So, what’s the lesson from this case?  Primarily, it’s this: don’t go suing over cheap insults.  Comments like the one at issue in the above suit are not comments to be taken seriously.  Does that mean that they are not annoying, insulting, and/or distracting?  No, of course not.  Online attacks, like “real-life” attacks, are not pleasant.  But that does not mean that there is a basis to run out and file suit.

It is a different world today, when individuals and entities alike must deal with negative online commentary.  But hurt feelings do not a lawsuit make.

Feld v. Conway, No. 13-13122-FDS (D. Mass. Apr. 14, 2014).  [H/T to Jay Yurkiw, of Technology Law Source at Porter Wright].

Is It Time to Reconsider Your Personal Email Policy?

The Heartbleed Internet-security flaw has compromised the security of an unknown number of web servers.  This is just one story in a string of recent headlines involving the vulnerability of the Internet sites.  But consumers aren’t the only ones affected.  The companies whose websites have been attacked are employers, after all.computer help button_3

Although data security has become increasingly impossible to ensure, it has also become increasingly critical to employers’ viability.  So employers are looking for ways to mitigate the exponentially increasing risks associated with the Internet. Continue reading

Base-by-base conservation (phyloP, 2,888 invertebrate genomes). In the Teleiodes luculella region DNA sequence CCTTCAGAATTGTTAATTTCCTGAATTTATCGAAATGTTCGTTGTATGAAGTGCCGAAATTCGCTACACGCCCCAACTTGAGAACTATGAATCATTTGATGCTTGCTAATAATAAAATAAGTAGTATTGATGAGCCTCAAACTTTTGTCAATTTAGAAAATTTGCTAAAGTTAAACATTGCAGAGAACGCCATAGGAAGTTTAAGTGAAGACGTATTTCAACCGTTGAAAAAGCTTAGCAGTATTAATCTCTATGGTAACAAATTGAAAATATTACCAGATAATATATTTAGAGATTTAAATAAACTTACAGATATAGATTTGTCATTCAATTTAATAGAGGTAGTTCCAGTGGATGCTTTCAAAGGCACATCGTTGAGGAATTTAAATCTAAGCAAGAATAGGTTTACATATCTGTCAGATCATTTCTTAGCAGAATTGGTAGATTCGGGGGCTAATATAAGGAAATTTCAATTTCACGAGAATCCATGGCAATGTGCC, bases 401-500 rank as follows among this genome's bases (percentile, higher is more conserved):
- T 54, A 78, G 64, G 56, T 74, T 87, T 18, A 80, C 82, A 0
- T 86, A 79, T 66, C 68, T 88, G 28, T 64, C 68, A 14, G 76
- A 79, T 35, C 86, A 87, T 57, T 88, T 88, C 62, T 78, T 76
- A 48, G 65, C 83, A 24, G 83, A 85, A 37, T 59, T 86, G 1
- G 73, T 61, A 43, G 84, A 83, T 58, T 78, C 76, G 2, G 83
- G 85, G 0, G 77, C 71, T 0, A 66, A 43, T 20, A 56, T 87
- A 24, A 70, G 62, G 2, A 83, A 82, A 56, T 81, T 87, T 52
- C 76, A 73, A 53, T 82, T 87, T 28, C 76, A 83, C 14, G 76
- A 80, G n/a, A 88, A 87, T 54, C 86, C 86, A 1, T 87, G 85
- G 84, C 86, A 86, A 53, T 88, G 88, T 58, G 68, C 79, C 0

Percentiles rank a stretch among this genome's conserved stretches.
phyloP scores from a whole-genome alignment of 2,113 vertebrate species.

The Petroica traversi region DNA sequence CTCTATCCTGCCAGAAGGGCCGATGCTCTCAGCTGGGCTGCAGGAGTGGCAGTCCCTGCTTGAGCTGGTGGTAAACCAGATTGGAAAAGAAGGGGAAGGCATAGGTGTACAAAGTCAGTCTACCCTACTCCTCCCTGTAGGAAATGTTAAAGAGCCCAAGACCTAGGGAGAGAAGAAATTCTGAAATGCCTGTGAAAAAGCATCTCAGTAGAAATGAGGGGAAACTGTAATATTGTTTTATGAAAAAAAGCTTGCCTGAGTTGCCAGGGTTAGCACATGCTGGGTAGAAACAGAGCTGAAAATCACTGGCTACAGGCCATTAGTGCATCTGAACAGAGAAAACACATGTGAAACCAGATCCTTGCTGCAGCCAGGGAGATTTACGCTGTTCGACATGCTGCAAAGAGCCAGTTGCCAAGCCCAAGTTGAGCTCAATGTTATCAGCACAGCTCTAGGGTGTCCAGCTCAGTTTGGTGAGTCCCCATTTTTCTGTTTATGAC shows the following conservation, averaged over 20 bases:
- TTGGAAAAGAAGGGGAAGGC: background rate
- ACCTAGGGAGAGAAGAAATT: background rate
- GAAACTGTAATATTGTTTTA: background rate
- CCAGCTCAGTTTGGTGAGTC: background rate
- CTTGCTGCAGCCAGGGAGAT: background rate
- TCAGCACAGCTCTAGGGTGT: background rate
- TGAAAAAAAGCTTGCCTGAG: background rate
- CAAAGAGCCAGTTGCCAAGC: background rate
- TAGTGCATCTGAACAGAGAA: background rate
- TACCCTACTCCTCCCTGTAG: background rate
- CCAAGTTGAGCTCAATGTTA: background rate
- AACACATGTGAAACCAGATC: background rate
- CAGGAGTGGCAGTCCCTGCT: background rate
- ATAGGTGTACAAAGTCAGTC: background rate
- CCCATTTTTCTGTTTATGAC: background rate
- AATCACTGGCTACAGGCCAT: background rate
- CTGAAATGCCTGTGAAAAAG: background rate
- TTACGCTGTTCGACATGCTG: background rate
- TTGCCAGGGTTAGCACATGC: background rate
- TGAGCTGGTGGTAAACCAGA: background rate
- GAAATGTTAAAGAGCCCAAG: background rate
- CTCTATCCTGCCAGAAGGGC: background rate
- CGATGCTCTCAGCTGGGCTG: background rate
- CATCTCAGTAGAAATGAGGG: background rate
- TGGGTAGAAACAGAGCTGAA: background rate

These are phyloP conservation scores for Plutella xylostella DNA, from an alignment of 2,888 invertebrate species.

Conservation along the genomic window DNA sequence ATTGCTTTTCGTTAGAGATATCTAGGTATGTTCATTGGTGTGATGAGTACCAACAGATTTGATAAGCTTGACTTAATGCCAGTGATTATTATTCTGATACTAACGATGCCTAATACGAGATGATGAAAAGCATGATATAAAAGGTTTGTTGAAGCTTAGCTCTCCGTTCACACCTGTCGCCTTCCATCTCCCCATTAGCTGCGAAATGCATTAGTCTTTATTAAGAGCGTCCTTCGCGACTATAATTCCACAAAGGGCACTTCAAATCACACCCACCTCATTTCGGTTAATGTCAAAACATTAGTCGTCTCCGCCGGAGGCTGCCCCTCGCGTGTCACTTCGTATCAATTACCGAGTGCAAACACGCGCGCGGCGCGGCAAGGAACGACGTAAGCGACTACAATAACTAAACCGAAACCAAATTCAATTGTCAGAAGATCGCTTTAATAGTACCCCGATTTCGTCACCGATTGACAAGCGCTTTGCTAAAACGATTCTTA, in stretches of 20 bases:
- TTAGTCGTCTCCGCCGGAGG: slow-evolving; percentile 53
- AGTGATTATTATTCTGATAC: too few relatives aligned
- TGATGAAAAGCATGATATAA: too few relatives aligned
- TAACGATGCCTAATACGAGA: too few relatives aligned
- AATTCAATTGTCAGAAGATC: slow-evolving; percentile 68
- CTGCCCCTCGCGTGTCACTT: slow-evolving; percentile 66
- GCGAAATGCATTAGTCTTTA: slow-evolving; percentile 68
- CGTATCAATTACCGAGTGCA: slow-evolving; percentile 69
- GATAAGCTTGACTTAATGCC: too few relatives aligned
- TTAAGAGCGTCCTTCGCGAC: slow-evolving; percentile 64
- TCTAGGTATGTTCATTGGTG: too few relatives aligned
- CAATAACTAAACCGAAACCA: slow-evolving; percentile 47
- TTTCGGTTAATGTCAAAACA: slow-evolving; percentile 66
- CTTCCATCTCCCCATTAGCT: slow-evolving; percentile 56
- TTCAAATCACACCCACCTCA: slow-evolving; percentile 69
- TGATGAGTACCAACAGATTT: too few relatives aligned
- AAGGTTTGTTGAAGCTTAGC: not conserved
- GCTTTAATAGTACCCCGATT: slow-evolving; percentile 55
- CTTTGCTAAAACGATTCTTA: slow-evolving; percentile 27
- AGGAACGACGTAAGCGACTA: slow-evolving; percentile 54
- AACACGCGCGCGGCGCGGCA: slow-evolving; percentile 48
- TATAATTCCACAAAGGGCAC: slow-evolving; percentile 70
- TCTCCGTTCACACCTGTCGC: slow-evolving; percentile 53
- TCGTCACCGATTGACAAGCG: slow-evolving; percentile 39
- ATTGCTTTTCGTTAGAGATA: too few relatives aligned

Father Learns a Costly Lesson about the Importance of Keeping Promises

When considering whether to settle a lawsuit filed by a current or former employee, many of my employer clients have serious doubts about the usefulness of a confidentiality provision. For good reason, employers don’t want the plaintiff to brag about the settlement, thereby encouraging other potential litigants. But, my clients often ask, will the employee really be silenced? Or will the employee just ignore his confidentiality obligation. comic book spy secret_3

My answer has a few parts. First, having a confidentiality provision is better than not having one. Second, if the employer learns of a breach, it will, at least, have some options for holding the employee accountable. A story from last week’s news headlines confirms the validity of both points.

Teenager Dana Snay’s father settled an age-discrimination case brought against his former employer, Gulliver Preparatory School, for $80,000. When the girl learned about the settlement, she did what most teenagers would do-she posted about it on Facebook, broadcasting the news to her 1,200 Facebook friends: